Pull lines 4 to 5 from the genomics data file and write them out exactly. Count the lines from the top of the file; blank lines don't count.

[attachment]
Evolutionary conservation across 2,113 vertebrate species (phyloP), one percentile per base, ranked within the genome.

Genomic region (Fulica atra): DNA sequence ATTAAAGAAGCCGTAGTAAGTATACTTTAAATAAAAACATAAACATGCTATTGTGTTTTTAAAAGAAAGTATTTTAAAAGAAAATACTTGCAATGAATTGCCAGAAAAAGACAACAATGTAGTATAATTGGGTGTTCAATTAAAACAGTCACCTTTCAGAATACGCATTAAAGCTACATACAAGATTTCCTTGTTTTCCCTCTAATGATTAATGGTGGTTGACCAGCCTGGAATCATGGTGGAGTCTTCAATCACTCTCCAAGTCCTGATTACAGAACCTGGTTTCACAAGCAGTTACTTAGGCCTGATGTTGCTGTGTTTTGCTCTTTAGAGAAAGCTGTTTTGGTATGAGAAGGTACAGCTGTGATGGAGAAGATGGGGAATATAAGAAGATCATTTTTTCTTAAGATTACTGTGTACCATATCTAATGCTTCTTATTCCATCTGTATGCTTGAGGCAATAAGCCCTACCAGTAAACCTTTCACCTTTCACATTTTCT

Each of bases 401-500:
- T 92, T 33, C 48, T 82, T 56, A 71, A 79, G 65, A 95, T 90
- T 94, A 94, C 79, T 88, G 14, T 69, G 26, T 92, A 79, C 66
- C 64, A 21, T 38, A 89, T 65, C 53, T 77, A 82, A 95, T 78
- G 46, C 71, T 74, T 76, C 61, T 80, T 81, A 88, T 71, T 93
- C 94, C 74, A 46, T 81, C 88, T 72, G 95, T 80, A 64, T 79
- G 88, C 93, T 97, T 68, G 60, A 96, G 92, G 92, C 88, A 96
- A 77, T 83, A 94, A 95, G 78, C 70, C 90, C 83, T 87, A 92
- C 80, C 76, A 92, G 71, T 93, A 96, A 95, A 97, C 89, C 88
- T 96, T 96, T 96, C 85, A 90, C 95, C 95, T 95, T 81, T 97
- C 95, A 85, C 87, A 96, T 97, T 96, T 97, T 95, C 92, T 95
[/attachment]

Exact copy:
- T 92, T 33, C 48, T 82, T 56, A 71, A 79, G 65, A 95, T 90
- T 94, A 94, C 79, T 88, G 14, T 69, G 26, T 92, A 79, C 66